EAST ST. LOUIS – William Goldsmith, 48, a Glen Carbon man who operated an online business admitted guilt in federal court of misbranding the ingredient list on a male sexual enhancement supplement product, thus deceiving his customers. Goldsmith pleaded guilty to a felony information Thursday charging one count of introducing misbranded drugs into interstate commerce.
“Protecting consumers is critical to a healthy business environment, and entrepreneurs who use deceitful tactics to sell misbranded products place profits above people,” said U.S. Attorney Rachelle Aud Crowe.
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“Misbranded prescription drugs that are smuggled from overseas can present a serious health risk to those who buy and use them. The drugs can contain unknown ingredients and can be made under unknown conditions,” said Special Agent in Charge Ronne G. Malham, Food and Drug Administration Office of Criminal Investigations Chicago Field Office. “We will continue to investigate and bring to justice those who traffic in misbranded prescription drugs.”
According to court documents, Goldsmith owned and operated an online store called Malosi Herbs from his home in Glen Carbon from 2016 through July 31, 2019. To create inventory, he imported sildenafil citrate from China and India, personally placed a mixture of it into pill capsules, left sildenafil citrate off the bottle’s ingredient label and distributed the misbranded male sexual enhancement product to hundreds of customers across the U.S.
The business was estimated to have generated more than $250,000 in gross proceeds. Goldsmith labeled the product: “Ma’Kava,” “Ma’Kava Private Stock,” and “Night Cap X.” The product’s ingredient list claimed to only include “natural” herbal ingredients, such as horny goat weed, black maca, kavalactone, tongkat ali, panax ginseng, ginkgo biloba, and sea cucumber extract. Goldsmith was charged because his products contained sildenafil citrate, and it was not properly listed on the ingredients’ label or any branding of the Ma’Kava products. Sildenafil citrate was an active ingredient in prescription drugs approved by the FDA to treat erectile dysfunction due to its effect on the human body to open capillaries, increase blood flow and speed up a heart rate, according to the criminal complaint.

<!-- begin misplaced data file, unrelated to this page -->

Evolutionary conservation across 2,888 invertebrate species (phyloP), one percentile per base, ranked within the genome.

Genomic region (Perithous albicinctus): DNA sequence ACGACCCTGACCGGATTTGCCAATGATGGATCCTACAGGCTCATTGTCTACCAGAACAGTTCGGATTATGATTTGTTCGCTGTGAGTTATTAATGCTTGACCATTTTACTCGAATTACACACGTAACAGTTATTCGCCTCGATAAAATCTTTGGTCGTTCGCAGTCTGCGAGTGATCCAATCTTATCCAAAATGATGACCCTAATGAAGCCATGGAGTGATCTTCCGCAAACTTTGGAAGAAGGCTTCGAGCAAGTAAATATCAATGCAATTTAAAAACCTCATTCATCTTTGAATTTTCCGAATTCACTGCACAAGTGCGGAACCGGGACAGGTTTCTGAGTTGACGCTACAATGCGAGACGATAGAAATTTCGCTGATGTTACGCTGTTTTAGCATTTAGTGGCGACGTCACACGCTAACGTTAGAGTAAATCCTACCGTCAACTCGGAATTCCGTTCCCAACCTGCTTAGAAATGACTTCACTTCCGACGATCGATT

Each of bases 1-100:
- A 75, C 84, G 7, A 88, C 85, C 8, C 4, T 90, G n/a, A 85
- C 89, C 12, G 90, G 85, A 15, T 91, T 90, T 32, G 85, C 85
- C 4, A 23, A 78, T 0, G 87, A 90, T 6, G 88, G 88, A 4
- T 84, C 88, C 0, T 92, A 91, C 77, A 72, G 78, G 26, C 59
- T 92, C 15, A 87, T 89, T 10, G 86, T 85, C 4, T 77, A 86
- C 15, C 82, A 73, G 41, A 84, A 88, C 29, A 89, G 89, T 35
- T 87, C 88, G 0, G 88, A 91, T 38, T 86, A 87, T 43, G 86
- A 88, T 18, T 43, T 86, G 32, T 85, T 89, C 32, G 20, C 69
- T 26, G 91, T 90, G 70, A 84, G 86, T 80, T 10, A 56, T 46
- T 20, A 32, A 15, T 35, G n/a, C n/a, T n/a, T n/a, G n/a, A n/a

However, the FDA most recently warned consumers of a possible adverse reaction of taking sildenafil citrate for patients using heart or blood-thinning medications—as individuals could have a higher risk of heart attack or stroke. Goldsmith’s sentencing is scheduled for 10:30 a.m. on Dec. 5, 2023. The FDA and USPIS conducted the investigation, and Assistant U.S. Attorney Zoe Gross is prosecuting the case. Individuals who purchased products from Malosi Herbs or Goldsmith between 2016 and July 2019 may be a victim in this case.
If you believe you are a victim, contact the U.S. Attorney’s Office by emailing:
Please provide your full name, mailing address, telephone number, and email address.
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